Reflections on STEP Global Congress 2016

Tuesday, 2 August, 2016

Catherine Grum, Head of Family Office Services, KPMG

For many it seemed like STEP’s second Global Congress could not have come at a better time. The UK’s decision to leave the European Union occured less than a week earlier and the political climate was also heating up elsewhere with impending elections in the US and across Europe as well as increasing instability in other parts of the world. The implications of these events will take months and years to be fully understood but, with 300+ delegates attending from [44] different countries, and speakers spanning both civil and common law jurisdictions, there was already much to catch up on.

Martyn Gower set the scene perfectly in the first keynote address, taking us through some of the changes that have taken place in our industry over the past 25 years. From the technical rules trying to keep pace with the shrinking world, the unprecedented access to information that our clients now have, through to the changing politics and potential reputational repercussions of getting things wrong; all contribute to the current storm many of our clients are weathering.

We were fortunate to also hear from Philippe Lourtie TEP on the work being done by the Hague Conference on Private International Law in an attempt to address some of these issues and build bridges between the many and varied legal systems of the world to create greater legal certainty and access to justice. It surprised many quite how much of the work being done was of direct impact on day-to-day practice, from the Hague Convention on the Law Applicable to Trusts and on their Recognition through to works around adoption, maintenance, matrimonial regimes, the protection of adults and so on. The work being done by the Convention does not end with the signing of a treaty, and much of their time is spent working with states on an ongoing basis to bring them together and help them to operate the terms in practice.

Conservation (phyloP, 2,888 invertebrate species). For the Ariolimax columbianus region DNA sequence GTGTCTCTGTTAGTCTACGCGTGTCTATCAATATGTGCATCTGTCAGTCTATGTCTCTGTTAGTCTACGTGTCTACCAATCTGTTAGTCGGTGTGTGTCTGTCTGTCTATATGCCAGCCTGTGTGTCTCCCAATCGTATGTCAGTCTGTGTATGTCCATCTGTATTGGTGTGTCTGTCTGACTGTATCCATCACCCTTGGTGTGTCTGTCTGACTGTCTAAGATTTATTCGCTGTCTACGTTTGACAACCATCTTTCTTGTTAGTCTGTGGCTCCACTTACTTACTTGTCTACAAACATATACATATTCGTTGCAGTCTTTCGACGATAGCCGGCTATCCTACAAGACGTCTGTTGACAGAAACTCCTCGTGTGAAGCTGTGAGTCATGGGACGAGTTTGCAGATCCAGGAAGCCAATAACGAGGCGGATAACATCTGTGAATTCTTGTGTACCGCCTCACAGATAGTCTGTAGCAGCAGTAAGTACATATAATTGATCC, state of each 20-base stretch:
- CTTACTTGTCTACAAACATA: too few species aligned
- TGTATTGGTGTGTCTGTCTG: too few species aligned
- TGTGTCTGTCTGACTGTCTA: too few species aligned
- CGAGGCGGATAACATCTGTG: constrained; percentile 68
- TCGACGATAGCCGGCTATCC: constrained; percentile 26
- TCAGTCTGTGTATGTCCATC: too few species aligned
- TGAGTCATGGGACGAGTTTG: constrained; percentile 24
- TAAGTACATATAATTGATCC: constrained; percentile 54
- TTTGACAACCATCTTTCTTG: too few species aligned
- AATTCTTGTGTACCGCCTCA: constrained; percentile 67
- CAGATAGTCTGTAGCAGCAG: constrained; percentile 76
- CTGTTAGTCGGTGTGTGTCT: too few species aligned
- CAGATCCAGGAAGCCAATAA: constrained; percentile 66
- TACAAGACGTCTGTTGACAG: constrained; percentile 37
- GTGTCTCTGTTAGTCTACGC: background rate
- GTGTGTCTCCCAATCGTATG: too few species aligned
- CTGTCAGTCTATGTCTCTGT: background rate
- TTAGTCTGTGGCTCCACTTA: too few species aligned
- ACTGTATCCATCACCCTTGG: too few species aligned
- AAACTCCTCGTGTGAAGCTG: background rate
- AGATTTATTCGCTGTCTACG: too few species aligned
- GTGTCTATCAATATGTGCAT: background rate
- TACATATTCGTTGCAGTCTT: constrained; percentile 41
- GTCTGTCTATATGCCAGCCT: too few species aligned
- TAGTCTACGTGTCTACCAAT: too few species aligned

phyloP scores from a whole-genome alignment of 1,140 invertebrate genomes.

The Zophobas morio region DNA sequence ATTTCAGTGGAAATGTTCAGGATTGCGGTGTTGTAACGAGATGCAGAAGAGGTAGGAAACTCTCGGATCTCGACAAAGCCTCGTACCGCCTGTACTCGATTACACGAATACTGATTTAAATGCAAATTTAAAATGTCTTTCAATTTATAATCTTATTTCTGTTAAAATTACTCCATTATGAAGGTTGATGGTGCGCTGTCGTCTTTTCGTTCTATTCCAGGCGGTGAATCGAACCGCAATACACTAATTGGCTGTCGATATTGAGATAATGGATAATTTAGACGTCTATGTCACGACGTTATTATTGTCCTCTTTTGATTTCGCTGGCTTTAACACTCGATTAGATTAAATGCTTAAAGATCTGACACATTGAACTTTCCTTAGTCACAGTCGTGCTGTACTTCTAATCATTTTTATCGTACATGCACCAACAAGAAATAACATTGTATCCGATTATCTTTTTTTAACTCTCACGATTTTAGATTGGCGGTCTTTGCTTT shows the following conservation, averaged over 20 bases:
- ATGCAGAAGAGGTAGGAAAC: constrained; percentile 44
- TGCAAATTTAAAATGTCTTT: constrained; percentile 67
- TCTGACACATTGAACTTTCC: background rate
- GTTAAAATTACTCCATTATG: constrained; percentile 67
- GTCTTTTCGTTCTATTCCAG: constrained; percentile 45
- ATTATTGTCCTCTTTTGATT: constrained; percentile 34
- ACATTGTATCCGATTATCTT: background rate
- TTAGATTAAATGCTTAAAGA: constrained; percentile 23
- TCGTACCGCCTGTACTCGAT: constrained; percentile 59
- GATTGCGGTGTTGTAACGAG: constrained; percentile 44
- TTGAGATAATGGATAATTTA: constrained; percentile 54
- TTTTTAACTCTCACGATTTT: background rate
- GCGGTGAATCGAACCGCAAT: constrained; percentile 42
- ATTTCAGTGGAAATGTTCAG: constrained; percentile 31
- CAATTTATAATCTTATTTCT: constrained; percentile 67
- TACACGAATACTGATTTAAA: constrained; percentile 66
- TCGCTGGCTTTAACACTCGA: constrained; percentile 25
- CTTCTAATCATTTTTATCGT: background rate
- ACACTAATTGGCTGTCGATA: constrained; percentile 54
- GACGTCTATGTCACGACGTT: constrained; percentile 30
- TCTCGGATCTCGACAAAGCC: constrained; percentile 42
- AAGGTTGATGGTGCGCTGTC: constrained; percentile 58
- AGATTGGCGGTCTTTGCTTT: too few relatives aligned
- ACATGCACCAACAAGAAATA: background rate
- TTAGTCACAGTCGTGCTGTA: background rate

A common theme throughout day one highlighted some of the challenges of advising internationally mobile clients. Dr Frans Sonneveldt TEP presented a scenario where four countries sought to tax the same event to demonstrate the complexity that can arise, particularly when applying both tax and succession laws. The presentations that followed also examined the diverse range of attitudes to the use of trusts globally and the variety of different mechanisms being employed as ‘will-substitutes’ to pass assets on death as well as a case study to bring some of these aspects together.

This set the foundations for the discussions that followed looking at some of the frontiers STEP members would be crossing in the next few years such as the ever-increasing variety of family situations. When advising the next generation of families, not only will advisors have to ensure they take into account the growing number of different legal constructs for civil partnerships and same-sex marriages internationally but, as Nancy Golding QC TEP, highlighted, we may also have to start including consideration of the potential use of genetic material posthumously.